Channing's light, jazzy touch had always been a cause of friction; after seeing hardcore band Scream with friends The Melvins in San Francisco, Cobain and Novoselic saw a promising replacement in their drummer Dave Grohl. Invited to Seattle for an audition in the summer, Grohl arrived with his drums in a cardboard box, and after playing together for a couple of minutes, Chris and Kurt decided the dynamic, hard-hitting drummer was exactly what they needed. By now, tracks that had been recorded for commercial release on Sub Pop were circulating major record labels as a demo tape in search of a big money deal - and the majors were biting. On April 30, 1991, Geffen secured its victory with a $287,000 advance, and above-average royalty deal. The necessary buyout from Sub Pop was achieved with $75,000- the band contributed half the sum - plus a two per cent royalty on their next two albums.
Geffen, keen to use an established producer, decided that the entire album should be re-recorded, suggesting Scott Litt (R.E.M.), David Briggs (Neil Young) and Don Dixon as contenders. The band pushed for Vig, and at one point a compromise, with Dixon producing and Vig engineering, was broached. "I had just finished Gish with the Smashing Pumpkins and a lot of people liked it, but Geffen didn't really know me," Vig explains. "I knew Don Dixon and I thought it might work well, but Don couldn't do it for contractual or scheduling reasons. So at the eleventh hour, a week before we were going to start, they said, 'Can you do the record?'"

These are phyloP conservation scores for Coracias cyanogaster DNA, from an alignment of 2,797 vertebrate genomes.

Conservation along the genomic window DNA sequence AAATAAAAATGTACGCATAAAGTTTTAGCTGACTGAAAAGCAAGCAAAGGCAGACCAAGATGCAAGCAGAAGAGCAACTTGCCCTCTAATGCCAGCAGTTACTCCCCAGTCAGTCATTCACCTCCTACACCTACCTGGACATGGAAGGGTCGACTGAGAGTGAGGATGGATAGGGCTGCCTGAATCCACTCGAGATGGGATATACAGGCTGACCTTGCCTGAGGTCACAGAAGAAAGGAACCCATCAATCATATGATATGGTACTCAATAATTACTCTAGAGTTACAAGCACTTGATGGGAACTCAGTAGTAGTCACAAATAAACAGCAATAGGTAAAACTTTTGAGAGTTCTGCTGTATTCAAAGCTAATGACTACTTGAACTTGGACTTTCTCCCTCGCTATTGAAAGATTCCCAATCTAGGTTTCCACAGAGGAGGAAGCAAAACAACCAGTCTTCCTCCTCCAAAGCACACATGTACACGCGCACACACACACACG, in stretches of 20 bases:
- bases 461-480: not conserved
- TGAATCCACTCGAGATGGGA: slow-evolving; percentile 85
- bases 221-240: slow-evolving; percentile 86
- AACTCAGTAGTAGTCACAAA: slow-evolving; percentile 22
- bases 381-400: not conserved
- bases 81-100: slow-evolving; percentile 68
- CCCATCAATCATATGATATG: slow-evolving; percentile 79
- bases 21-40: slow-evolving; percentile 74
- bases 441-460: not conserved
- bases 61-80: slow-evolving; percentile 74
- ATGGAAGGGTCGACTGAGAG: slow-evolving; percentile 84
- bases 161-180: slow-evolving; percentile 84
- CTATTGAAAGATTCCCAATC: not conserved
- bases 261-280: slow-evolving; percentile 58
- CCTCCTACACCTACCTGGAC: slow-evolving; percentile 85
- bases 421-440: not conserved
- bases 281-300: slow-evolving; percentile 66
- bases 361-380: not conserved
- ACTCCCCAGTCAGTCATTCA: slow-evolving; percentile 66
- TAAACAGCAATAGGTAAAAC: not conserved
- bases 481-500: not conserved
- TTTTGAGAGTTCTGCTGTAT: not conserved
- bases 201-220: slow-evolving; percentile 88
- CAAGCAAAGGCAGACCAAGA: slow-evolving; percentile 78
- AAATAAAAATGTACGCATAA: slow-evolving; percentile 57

Before the sessions proper, Vig and the band spent around five days fine-tuning arrangements. Cobain wanted merely to run through the songs a few times as he was more interested in catching the moment than making sure the song was perfect. "We did some arranging in the rehearsal room," says Vig. "Teen Spirit was quite a lot longer, for instance. Most of the songs were fine the way they were. With some it was just a question of tightening things up if they were too long."
The rehearsal sessions were the first time that Vig had heard Grohl's drumming. Told by Kurt that the band had secured the drummer of their dreams, Vig could only agree: "Grohl is incredibly loud and rock solid. One of the best rock drummers I've ever worked with."
In May 1991, recording proper commenced at Sound City studios (previous clients included Tom Petty) in Van Nuys, California; total budget was $65,000. Its large recording area was a key point in its favour. "I'm a drummer so I'm very particular about drum sounds," Vig observes. "The studio had a great big tracking room, which would help us get a good live drum sound."
The band's intention was that the album's sound should faithfully replicate their live show; hence Vig recorded them as a live three-piece, adding guitars and redoing the vocals later on. This presented a technical problem: an ambient mic, needed to record a 'live' drum sound at a distance, would also pick up the other instruments. "The drums were in the centre of the room with Kurt off to one side and Chris off to the other. So we could use an ambient mic in the kick [bass] drum, we built this 'drum tunnel', made of bass drum cases glued together, which came out about eight feet into the room. It worked really well."